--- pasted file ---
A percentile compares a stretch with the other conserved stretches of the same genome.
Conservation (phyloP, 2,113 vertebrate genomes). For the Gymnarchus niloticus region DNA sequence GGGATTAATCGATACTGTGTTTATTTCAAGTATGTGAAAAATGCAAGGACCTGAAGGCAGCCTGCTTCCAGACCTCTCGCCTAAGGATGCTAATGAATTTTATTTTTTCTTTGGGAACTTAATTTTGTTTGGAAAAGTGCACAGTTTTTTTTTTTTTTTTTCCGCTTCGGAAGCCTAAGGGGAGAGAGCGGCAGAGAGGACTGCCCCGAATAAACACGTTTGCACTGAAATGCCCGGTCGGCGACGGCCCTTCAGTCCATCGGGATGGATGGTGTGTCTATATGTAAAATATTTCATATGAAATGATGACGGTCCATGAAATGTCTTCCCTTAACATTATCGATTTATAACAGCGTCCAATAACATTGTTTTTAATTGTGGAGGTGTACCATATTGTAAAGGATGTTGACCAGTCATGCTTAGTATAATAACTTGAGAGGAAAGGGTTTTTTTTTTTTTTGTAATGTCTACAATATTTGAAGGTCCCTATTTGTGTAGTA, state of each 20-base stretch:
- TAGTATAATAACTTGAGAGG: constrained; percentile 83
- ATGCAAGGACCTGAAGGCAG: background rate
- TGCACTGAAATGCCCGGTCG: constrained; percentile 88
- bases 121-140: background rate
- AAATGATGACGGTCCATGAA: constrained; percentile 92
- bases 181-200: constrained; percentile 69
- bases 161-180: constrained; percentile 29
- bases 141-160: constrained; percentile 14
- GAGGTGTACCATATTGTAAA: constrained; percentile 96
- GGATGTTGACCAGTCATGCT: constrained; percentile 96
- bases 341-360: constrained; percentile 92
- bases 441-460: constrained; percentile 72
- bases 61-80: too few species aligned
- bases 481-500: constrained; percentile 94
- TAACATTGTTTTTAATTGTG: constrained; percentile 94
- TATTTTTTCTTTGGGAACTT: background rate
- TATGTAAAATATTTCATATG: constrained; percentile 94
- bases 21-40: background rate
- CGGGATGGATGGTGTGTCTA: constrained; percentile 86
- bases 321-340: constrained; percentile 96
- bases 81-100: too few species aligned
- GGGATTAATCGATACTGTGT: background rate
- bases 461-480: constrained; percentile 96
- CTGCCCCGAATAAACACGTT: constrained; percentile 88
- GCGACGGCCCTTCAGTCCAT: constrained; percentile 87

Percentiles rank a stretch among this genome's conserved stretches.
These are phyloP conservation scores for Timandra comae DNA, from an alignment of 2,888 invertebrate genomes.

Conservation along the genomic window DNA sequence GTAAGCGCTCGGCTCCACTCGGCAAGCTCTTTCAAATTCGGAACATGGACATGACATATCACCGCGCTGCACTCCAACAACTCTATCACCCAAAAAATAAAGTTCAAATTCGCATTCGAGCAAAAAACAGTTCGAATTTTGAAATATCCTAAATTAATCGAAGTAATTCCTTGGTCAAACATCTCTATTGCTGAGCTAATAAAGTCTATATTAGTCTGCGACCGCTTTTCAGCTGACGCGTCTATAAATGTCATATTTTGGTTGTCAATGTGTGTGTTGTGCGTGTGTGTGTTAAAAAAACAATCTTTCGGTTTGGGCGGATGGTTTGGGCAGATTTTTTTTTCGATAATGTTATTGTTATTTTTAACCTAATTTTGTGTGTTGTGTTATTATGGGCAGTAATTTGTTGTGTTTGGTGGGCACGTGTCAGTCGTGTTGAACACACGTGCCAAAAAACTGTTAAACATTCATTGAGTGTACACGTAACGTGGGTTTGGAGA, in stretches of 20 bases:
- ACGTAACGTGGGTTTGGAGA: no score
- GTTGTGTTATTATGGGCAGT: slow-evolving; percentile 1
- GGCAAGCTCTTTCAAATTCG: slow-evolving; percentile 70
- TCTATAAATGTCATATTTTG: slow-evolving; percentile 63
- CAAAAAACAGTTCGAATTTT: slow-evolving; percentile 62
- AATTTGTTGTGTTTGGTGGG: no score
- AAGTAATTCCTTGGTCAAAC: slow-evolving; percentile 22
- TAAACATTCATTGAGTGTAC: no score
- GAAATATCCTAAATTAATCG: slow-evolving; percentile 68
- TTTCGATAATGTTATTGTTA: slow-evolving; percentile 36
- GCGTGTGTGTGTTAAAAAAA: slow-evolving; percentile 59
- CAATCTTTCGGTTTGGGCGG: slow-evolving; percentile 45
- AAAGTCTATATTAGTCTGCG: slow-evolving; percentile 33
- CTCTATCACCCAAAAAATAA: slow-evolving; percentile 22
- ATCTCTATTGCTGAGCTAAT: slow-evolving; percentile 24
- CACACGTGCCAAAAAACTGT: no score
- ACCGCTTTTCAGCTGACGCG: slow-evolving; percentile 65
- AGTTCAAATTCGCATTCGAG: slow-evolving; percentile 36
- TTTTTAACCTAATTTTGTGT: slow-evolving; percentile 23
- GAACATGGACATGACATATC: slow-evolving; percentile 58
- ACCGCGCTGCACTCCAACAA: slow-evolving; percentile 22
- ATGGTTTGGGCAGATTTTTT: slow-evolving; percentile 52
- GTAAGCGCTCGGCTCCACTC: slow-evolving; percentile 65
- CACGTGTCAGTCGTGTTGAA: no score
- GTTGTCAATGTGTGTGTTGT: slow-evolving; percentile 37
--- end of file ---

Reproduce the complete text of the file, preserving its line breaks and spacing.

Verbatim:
A percentile compares a stretch with the other conserved stretches of the same genome.
Conservation (phyloP, 2,113 vertebrate genomes). For the Gymnarchus niloticus region DNA sequence GGGATTAATCGATACTGTGTTTATTTCAAGTATGTGAAAAATGCAAGGACCTGAAGGCAGCCTGCTTCCAGACCTCTCGCCTAAGGATGCTAATGAATTTTATTTTTTCTTTGGGAACTTAATTTTGTTTGGAAAAGTGCACAGTTTTTTTTTTTTTTTTTCCGCTTCGGAAGCCTAAGGGGAGAGAGCGGCAGAGAGGACTGCCCCGAATAAACACGTTTGCACTGAAATGCCCGGTCGGCGACGGCCCTTCAGTCCATCGGGATGGATGGTGTGTCTATATGTAAAATATTTCATATGAAATGATGACGGTCCATGAAATGTCTTCCCTTAACATTATCGATTTATAACAGCGTCCAATAACATTGTTTTTAATTGTGGAGGTGTACCATATTGTAAAGGATGTTGACCAGTCATGCTTAGTATAATAACTTGAGAGGAAAGGGTTTTTTTTTTTTTTGTAATGTCTACAATATTTGAAGGTCCCTATTTGTGTAGTA, state of each 20-base stretch:
- TAGTATAATAACTTGAGAGG: constrained; percentile 83
- ATGCAAGGACCTGAAGGCAG: background rate
- TGCACTGAAATGCCCGGTCG: constrained; percentile 88
- bases 121-140: background rate
- AAATGATGACGGTCCATGAA: constrained; percentile 92
- bases 181-200: constrained; percentile 69
- bases 161-180: constrained; percentile 29
- bases 141-160: constrained; percentile 14
- GAGGTGTACCATATTGTAAA: constrained; percentile 96
- GGATGTTGACCAGTCATGCT: constrained; percentile 96
- bases 341-360: constrained; percentile 92
- bases 441-460: constrained; percentile 72
- bases 61-80: too few species aligned
- bases 481-500: constrained; percentile 94
- TAACATTGTTTTTAATTGTG: constrained; percentile 94
- TATTTTTTCTTTGGGAACTT: background rate
- TATGTAAAATATTTCATATG: constrained; percentile 94
- bases 21-40: background rate
- CGGGATGGATGGTGTGTCTA: constrained; percentile 86
- bases 321-340: constrained; percentile 96
- bases 81-100: too few species aligned
- GGGATTAATCGATACTGTGT: background rate
- bases 461-480: constrained; percentile 96
- CTGCCCCGAATAAACACGTT: constrained; percentile 88
- GCGACGGCCCTTCAGTCCAT: constrained; percentile 87

Percentiles rank a stretch among this genome's conserved stretches.
These are phyloP conservation scores for Timandra comae DNA, from an alignment of 2,888 invertebrate genomes.

Conservation along the genomic window DNA sequence GTAAGCGCTCGGCTCCACTCGGCAAGCTCTTTCAAATTCGGAACATGGACATGACATATCACCGCGCTGCACTCCAACAACTCTATCACCCAAAAAATAAAGTTCAAATTCGCATTCGAGCAAAAAACAGTTCGAATTTTGAAATATCCTAAATTAATCGAAGTAATTCCTTGGTCAAACATCTCTATTGCTGAGCTAATAAAGTCTATATTAGTCTGCGACCGCTTTTCAGCTGACGCGTCTATAAATGTCATATTTTGGTTGTCAATGTGTGTGTTGTGCGTGTGTGTGTTAAAAAAACAATCTTTCGGTTTGGGCGGATGGTTTGGGCAGATTTTTTTTTCGATAATGTTATTGTTATTTTTAACCTAATTTTGTGTGTTGTGTTATTATGGGCAGTAATTTGTTGTGTTTGGTGGGCACGTGTCAGTCGTGTTGAACACACGTGCCAAAAAACTGTTAAACATTCATTGAGTGTACACGTAACGTGGGTTTGGAGA, in stretches of 20 bases:
- ACGTAACGTGGGTTTGGAGA: no score
- GTTGTGTTATTATGGGCAGT: slow-evolving; percentile 1
- GGCAAGCTCTTTCAAATTCG: slow-evolving; percentile 70
- TCTATAAATGTCATATTTTG: slow-evolving; percentile 63
- CAAAAAACAGTTCGAATTTT: slow-evolving; percentile 62
- AATTTGTTGTGTTTGGTGGG: no score
- AAGTAATTCCTTGGTCAAAC: slow-evolving; percentile 22
- TAAACATTCATTGAGTGTAC: no score
- GAAATATCCTAAATTAATCG: slow-evolving; percentile 68
- TTTCGATAATGTTATTGTTA: slow-evolving; percentile 36
- GCGTGTGTGTGTTAAAAAAA: slow-evolving; percentile 59
- CAATCTTTCGGTTTGGGCGG: slow-evolving; percentile 45
- AAAGTCTATATTAGTCTGCG: slow-evolving; percentile 33
- CTCTATCACCCAAAAAATAA: slow-evolving; percentile 22
- ATCTCTATTGCTGAGCTAAT: slow-evolving; percentile 24
- CACACGTGCCAAAAAACTGT: no score
- ACCGCTTTTCAGCTGACGCG: slow-evolving; percentile 65
- AGTTCAAATTCGCATTCGAG: slow-evolving; percentile 36
- TTTTTAACCTAATTTTGTGT: slow-evolving; percentile 23
- GAACATGGACATGACATATC: slow-evolving; percentile 58
- ACCGCGCTGCACTCCAACAA: slow-evolving; percentile 22
- ATGGTTTGGGCAGATTTTTT: slow-evolving; percentile 52
- GTAAGCGCTCGGCTCCACTC: slow-evolving; percentile 65
- CACGTGTCAGTCGTGTTGAA: no score
- GTTGTCAATGTGTGTGTTGT: slow-evolving; percentile 37